362 Oxford St
Paddington, NSW 2021
Doctoring in NSW may not pay a whole lot, but it certainly pays more than not working at all. And though it may not ever be enough to buy me a house, it is enough to finally fund the leisurely lunch at Saint Peter that I’ve been pining after for so long. If seafood in every iteration is what you want, then seafood in every iteration is what you’ll get here, and served with infinitely more panache than you’d expect the tiny open kitchen to be able to deliver. It may be fine dining, but there is an undoubtedly relaxed feel to it that makes it just dandy for any occasion.
Rating: 15.5/20 – all pizzaz, no pretention.
Good to know: a la carte at lunch, set menu at dinner
Must order: coal trout head; don’t be squeamish, it’s amazing stuff.
Call me a sucker, but I had to see what the Wild Kingfish Mortadella ($18) is all about. And colour me boggled because this tastes exactly like pork, even down to the little bits of fat peppering the cured meat. It is classic little starter, accompanied by toffee-gold shards of sourdough crouton, and a couple of unfathomably plump Gordal olives.
The charcoal grill at Saint Peter gets a good workout with the current menu, and the pairing of Charcoal Padron Peppers & John Dory Taramasalata ($20) is simple yet delicious, the intensely umami dip rounded out by the deeply smoky yet sweet peppers.
And to mop up the rest of the taramasalata? A plate of Bread with Yoghurt Butter ($5), the latter which struck such a pleasing balance between richness and lightness that I ended up eating it straight off my knife.
The Charcoal Bowen Coral Trout Head ($34) – splayed open across the grill, eyes and teeth and all – would make vegans all over cry, but frankly I think it’s a formidably clever bit of head-to-tail eating. And the flavour? Utterly divine. The sugar glaze paints the buttery flesh with a deep, caramelised sweetness, combining hypnotically with the charcoal smoke. They even encourage you to use your hands because as they put it, there are lots of delicious bits in the face folds. And that is nothing but the truth; all the different fatty and chewy and creamy bits take on the glaze in a slightly different way, becoming a complete riot of flavours and textures. This ain’t the fish head you were forced to eat by your Asian relatives growing up. Hate to break it to ya grandma, but no 4-year-old wants to suck the eyeballs out of the steamed fish, no matter how smart it apparently makes you.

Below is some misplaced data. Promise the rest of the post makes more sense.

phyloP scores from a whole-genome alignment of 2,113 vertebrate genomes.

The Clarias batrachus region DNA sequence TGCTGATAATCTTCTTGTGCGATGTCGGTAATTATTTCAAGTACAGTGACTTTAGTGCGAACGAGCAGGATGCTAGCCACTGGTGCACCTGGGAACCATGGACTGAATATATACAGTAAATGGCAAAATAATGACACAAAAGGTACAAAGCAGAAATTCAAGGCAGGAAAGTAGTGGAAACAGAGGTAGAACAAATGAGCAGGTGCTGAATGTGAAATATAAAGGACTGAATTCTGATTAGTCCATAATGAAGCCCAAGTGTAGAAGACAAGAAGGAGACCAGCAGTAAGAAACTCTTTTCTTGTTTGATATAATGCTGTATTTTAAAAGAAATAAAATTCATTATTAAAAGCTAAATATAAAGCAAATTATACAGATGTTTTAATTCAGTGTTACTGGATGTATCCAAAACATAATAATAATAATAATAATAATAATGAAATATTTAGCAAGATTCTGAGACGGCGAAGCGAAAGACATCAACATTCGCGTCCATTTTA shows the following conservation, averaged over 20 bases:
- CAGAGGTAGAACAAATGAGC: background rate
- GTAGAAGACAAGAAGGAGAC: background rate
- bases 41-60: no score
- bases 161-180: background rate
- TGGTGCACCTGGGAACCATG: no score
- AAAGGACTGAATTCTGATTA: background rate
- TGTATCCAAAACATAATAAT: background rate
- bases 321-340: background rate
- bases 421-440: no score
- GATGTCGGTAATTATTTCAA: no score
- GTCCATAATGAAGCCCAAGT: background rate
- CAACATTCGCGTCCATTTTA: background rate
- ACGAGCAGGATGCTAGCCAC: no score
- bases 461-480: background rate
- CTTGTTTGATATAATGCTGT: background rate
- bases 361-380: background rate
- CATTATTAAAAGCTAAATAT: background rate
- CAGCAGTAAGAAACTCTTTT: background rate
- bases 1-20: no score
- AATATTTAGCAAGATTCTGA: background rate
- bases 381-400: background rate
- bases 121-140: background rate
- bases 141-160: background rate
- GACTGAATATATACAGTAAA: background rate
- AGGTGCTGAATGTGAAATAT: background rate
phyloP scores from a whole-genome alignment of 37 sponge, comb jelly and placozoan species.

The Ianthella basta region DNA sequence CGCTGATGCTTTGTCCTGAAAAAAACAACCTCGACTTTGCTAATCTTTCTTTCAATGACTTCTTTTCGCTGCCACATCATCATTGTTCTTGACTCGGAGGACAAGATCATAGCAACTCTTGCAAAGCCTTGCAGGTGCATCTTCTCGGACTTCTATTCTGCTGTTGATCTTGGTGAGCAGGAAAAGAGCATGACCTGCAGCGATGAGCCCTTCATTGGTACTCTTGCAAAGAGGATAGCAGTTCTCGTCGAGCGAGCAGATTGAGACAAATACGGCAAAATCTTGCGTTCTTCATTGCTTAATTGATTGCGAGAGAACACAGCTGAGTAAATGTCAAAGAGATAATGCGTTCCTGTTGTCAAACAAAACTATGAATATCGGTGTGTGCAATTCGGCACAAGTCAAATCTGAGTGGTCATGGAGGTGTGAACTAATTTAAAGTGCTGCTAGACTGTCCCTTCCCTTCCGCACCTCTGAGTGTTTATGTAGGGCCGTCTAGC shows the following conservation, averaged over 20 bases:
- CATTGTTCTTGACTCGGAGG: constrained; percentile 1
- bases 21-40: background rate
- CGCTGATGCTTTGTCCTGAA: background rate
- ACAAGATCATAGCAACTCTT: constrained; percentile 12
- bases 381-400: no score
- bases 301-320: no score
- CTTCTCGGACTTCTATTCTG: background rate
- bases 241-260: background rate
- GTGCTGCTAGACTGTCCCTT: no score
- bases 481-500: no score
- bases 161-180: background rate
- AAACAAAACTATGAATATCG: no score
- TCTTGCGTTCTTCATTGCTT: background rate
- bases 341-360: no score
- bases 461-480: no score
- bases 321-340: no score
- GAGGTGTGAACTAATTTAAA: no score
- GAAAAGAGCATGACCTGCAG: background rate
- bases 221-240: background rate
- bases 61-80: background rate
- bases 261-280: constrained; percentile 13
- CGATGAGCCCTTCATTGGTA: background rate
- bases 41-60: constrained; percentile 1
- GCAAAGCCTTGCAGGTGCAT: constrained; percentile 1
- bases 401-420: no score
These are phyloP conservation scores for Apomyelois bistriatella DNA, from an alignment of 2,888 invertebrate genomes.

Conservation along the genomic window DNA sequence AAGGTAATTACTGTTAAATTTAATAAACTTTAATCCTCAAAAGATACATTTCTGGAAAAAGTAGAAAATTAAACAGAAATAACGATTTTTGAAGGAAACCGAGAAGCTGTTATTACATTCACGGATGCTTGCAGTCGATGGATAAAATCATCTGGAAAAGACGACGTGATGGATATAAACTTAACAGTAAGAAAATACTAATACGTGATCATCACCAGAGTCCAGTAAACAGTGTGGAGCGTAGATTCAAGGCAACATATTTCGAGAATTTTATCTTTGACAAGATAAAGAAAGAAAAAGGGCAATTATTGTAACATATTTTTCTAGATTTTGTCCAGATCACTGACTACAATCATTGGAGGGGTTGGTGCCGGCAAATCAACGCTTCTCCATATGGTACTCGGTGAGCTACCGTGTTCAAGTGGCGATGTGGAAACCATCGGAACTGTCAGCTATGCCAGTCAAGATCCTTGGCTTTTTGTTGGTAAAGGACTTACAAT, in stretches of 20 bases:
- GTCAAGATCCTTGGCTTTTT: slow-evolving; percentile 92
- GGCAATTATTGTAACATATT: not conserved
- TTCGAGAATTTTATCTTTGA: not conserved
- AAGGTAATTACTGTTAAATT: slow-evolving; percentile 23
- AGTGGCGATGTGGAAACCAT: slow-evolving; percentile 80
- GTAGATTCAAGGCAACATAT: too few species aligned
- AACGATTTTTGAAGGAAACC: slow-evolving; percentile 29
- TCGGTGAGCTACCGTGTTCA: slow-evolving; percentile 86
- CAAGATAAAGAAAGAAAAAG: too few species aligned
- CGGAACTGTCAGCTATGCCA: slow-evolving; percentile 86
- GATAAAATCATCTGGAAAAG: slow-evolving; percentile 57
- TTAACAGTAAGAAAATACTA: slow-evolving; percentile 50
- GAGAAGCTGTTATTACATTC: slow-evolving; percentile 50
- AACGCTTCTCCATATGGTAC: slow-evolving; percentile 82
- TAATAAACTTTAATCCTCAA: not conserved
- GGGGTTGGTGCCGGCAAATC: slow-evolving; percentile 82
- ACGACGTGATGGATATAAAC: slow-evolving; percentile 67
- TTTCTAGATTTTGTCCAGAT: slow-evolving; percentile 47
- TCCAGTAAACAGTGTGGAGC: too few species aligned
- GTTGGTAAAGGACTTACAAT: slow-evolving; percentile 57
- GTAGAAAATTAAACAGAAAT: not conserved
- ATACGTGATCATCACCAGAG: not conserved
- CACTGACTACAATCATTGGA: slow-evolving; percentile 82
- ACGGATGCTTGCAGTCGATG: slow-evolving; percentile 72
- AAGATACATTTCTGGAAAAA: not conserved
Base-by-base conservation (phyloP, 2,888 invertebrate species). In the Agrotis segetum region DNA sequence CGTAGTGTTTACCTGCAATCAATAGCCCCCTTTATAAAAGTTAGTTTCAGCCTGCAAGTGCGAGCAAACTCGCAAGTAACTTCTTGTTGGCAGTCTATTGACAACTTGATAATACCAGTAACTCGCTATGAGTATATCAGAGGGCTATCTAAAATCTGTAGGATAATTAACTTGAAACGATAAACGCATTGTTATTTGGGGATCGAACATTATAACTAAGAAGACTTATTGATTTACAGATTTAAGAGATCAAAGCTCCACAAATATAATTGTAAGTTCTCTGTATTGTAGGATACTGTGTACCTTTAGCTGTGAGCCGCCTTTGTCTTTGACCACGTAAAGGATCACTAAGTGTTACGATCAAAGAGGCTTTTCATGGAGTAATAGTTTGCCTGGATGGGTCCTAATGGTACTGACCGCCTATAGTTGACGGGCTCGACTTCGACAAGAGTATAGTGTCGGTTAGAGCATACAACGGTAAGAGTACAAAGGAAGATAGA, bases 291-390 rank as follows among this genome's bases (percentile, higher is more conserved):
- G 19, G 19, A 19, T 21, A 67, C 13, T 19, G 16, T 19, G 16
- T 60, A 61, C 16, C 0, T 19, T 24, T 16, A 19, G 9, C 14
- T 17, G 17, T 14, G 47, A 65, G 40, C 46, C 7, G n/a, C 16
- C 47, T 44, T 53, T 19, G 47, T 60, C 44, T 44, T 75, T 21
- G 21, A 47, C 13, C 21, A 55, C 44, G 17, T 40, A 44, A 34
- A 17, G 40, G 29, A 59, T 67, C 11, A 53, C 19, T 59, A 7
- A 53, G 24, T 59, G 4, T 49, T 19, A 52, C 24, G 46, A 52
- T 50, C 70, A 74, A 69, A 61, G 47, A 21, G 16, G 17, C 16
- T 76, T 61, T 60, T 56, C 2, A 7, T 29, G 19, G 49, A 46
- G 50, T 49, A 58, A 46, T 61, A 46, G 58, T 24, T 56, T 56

If you can’t get over your childhood trauma however, the Mooloolaba Swordfish Chop ($50) might be a safer way to go. And that’s not just a name; it is genuinely cooked and served like you would a pork chop. The heartier fish bears up well under the smoky heat of the charcoal, and the end result is a very meaty experience, with leaner, firmer sections juxtaposing against the fattier parts of the belly. The Sunday roast illusion is complete with a rich fish bone gravy, burnt apple puree, and an utterly scrumptious bit of purple wombok, steamed, smoked, and rolled into an umami-laden parcel.
Compared to the savouries, the sweets are distinctly underwhelming, though of course perfectly nice of their own accord. The Ginger & Demerara Sugar Cake ($18) was a surprisingly tiny, but rather elegant riff on spiced cake with custard/ice cream, though I’m not sure I’ll be paying that much for 3 mouthfuls of sweets again in a hurry.
Drinks however, are very much worth the investment. They’ve a small but very well curated selection of non-alcoholic cocktails, including a No-Groni ($16) that tastes just like the real thing, rather than some kind of citrus-based soda, and a Gin & Tonic ($14) that is all refreshment and no wooziness.